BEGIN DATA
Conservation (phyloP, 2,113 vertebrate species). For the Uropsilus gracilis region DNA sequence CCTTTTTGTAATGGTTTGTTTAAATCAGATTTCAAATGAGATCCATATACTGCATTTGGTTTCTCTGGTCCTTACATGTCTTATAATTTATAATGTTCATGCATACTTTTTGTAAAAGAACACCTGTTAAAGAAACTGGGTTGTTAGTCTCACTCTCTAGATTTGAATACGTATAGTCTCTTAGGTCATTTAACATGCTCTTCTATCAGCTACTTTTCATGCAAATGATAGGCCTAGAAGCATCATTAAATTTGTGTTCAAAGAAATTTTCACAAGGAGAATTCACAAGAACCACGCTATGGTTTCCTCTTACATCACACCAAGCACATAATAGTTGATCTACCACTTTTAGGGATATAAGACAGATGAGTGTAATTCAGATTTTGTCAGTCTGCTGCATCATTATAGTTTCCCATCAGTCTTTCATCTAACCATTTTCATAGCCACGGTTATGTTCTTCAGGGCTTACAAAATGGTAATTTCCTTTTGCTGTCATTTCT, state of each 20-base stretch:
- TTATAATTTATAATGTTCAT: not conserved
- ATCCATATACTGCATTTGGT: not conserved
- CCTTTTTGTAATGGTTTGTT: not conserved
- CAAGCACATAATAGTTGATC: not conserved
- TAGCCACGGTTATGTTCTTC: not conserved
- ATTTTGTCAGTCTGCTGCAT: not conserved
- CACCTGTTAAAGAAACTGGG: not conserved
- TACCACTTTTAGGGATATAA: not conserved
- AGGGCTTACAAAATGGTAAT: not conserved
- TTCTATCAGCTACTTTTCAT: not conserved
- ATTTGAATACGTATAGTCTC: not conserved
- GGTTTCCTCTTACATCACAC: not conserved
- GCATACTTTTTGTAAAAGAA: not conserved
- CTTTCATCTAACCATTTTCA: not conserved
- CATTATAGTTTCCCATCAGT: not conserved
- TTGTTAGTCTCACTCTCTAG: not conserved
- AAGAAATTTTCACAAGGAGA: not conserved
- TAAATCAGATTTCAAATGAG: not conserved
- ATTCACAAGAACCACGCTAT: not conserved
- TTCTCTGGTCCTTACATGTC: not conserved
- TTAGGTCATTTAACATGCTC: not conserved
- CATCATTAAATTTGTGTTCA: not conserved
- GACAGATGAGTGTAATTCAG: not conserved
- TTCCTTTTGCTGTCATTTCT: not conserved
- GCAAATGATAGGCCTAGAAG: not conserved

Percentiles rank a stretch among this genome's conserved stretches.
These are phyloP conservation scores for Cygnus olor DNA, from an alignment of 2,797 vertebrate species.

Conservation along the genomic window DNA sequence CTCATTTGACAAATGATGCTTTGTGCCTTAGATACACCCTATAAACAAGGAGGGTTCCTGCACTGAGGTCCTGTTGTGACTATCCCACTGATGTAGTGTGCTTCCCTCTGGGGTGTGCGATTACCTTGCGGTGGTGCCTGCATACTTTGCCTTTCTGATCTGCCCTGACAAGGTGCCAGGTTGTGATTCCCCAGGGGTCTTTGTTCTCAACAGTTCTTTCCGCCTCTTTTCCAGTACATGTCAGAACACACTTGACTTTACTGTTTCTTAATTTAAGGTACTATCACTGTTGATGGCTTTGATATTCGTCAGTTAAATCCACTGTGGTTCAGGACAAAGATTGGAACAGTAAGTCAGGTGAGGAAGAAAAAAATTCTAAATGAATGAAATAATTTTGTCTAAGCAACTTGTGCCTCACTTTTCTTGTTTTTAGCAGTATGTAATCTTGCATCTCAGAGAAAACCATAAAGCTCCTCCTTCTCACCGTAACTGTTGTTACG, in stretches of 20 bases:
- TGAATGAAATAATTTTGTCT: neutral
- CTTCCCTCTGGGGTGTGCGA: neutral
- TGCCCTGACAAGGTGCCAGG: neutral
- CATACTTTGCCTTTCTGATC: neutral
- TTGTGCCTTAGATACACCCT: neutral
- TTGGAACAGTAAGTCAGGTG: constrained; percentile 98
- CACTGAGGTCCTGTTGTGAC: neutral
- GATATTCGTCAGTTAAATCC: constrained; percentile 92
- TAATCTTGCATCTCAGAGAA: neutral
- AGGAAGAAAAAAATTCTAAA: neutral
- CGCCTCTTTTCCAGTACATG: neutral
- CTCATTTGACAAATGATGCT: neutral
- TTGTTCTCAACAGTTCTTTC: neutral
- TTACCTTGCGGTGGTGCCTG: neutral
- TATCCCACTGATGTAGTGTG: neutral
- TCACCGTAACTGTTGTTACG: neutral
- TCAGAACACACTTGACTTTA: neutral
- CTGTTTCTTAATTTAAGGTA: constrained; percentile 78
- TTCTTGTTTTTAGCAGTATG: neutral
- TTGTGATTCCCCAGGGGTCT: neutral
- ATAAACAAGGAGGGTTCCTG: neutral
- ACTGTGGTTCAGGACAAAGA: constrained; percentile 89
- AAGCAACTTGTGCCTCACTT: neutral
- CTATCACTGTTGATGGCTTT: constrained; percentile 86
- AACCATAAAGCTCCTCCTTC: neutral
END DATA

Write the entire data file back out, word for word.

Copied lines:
Conservation (phyloP, 2,113 vertebrate species). For the Uropsilus gracilis region DNA sequence CCTTTTTGTAATGGTTTGTTTAAATCAGATTTCAAATGAGATCCATATACTGCATTTGGTTTCTCTGGTCCTTACATGTCTTATAATTTATAATGTTCATGCATACTTTTTGTAAAAGAACACCTGTTAAAGAAACTGGGTTGTTAGTCTCACTCTCTAGATTTGAATACGTATAGTCTCTTAGGTCATTTAACATGCTCTTCTATCAGCTACTTTTCATGCAAATGATAGGCCTAGAAGCATCATTAAATTTGTGTTCAAAGAAATTTTCACAAGGAGAATTCACAAGAACCACGCTATGGTTTCCTCTTACATCACACCAAGCACATAATAGTTGATCTACCACTTTTAGGGATATAAGACAGATGAGTGTAATTCAGATTTTGTCAGTCTGCTGCATCATTATAGTTTCCCATCAGTCTTTCATCTAACCATTTTCATAGCCACGGTTATGTTCTTCAGGGCTTACAAAATGGTAATTTCCTTTTGCTGTCATTTCT, state of each 20-base stretch:
- TTATAATTTATAATGTTCAT: not conserved
- ATCCATATACTGCATTTGGT: not conserved
- CCTTTTTGTAATGGTTTGTT: not conserved
- CAAGCACATAATAGTTGATC: not conserved
- TAGCCACGGTTATGTTCTTC: not conserved
- ATTTTGTCAGTCTGCTGCAT: not conserved
- CACCTGTTAAAGAAACTGGG: not conserved
- TACCACTTTTAGGGATATAA: not conserved
- AGGGCTTACAAAATGGTAAT: not conserved
- TTCTATCAGCTACTTTTCAT: not conserved
- ATTTGAATACGTATAGTCTC: not conserved
- GGTTTCCTCTTACATCACAC: not conserved
- GCATACTTTTTGTAAAAGAA: not conserved
- CTTTCATCTAACCATTTTCA: not conserved
- CATTATAGTTTCCCATCAGT: not conserved
- TTGTTAGTCTCACTCTCTAG: not conserved
- AAGAAATTTTCACAAGGAGA: not conserved
- TAAATCAGATTTCAAATGAG: not conserved
- ATTCACAAGAACCACGCTAT: not conserved
- TTCTCTGGTCCTTACATGTC: not conserved
- TTAGGTCATTTAACATGCTC: not conserved
- CATCATTAAATTTGTGTTCA: not conserved
- GACAGATGAGTGTAATTCAG: not conserved
- TTCCTTTTGCTGTCATTTCT: not conserved
- GCAAATGATAGGCCTAGAAG: not conserved

Percentiles rank a stretch among this genome's conserved stretches.
These are phyloP conservation scores for Cygnus olor DNA, from an alignment of 2,797 vertebrate species.

Conservation along the genomic window DNA sequence CTCATTTGACAAATGATGCTTTGTGCCTTAGATACACCCTATAAACAAGGAGGGTTCCTGCACTGAGGTCCTGTTGTGACTATCCCACTGATGTAGTGTGCTTCCCTCTGGGGTGTGCGATTACCTTGCGGTGGTGCCTGCATACTTTGCCTTTCTGATCTGCCCTGACAAGGTGCCAGGTTGTGATTCCCCAGGGGTCTTTGTTCTCAACAGTTCTTTCCGCCTCTTTTCCAGTACATGTCAGAACACACTTGACTTTACTGTTTCTTAATTTAAGGTACTATCACTGTTGATGGCTTTGATATTCGTCAGTTAAATCCACTGTGGTTCAGGACAAAGATTGGAACAGTAAGTCAGGTGAGGAAGAAAAAAATTCTAAATGAATGAAATAATTTTGTCTAAGCAACTTGTGCCTCACTTTTCTTGTTTTTAGCAGTATGTAATCTTGCATCTCAGAGAAAACCATAAAGCTCCTCCTTCTCACCGTAACTGTTGTTACG, in stretches of 20 bases:
- TGAATGAAATAATTTTGTCT: neutral
- CTTCCCTCTGGGGTGTGCGA: neutral
- TGCCCTGACAAGGTGCCAGG: neutral
- CATACTTTGCCTTTCTGATC: neutral
- TTGTGCCTTAGATACACCCT: neutral
- TTGGAACAGTAAGTCAGGTG: constrained; percentile 98
- CACTGAGGTCCTGTTGTGAC: neutral
- GATATTCGTCAGTTAAATCC: constrained; percentile 92
- TAATCTTGCATCTCAGAGAA: neutral
- AGGAAGAAAAAAATTCTAAA: neutral
- CGCCTCTTTTCCAGTACATG: neutral
- CTCATTTGACAAATGATGCT: neutral
- TTGTTCTCAACAGTTCTTTC: neutral
- TTACCTTGCGGTGGTGCCTG: neutral
- TATCCCACTGATGTAGTGTG: neutral
- TCACCGTAACTGTTGTTACG: neutral
- TCAGAACACACTTGACTTTA: neutral
- CTGTTTCTTAATTTAAGGTA: constrained; percentile 78
- TTCTTGTTTTTAGCAGTATG: neutral
- TTGTGATTCCCCAGGGGTCT: neutral
- ATAAACAAGGAGGGTTCCTG: neutral
- ACTGTGGTTCAGGACAAAGA: constrained; percentile 89
- AAGCAACTTGTGCCTCACTT: neutral
- CTATCACTGTTGATGGCTTT: constrained; percentile 86
- AACCATAAAGCTCCTCCTTC: neutral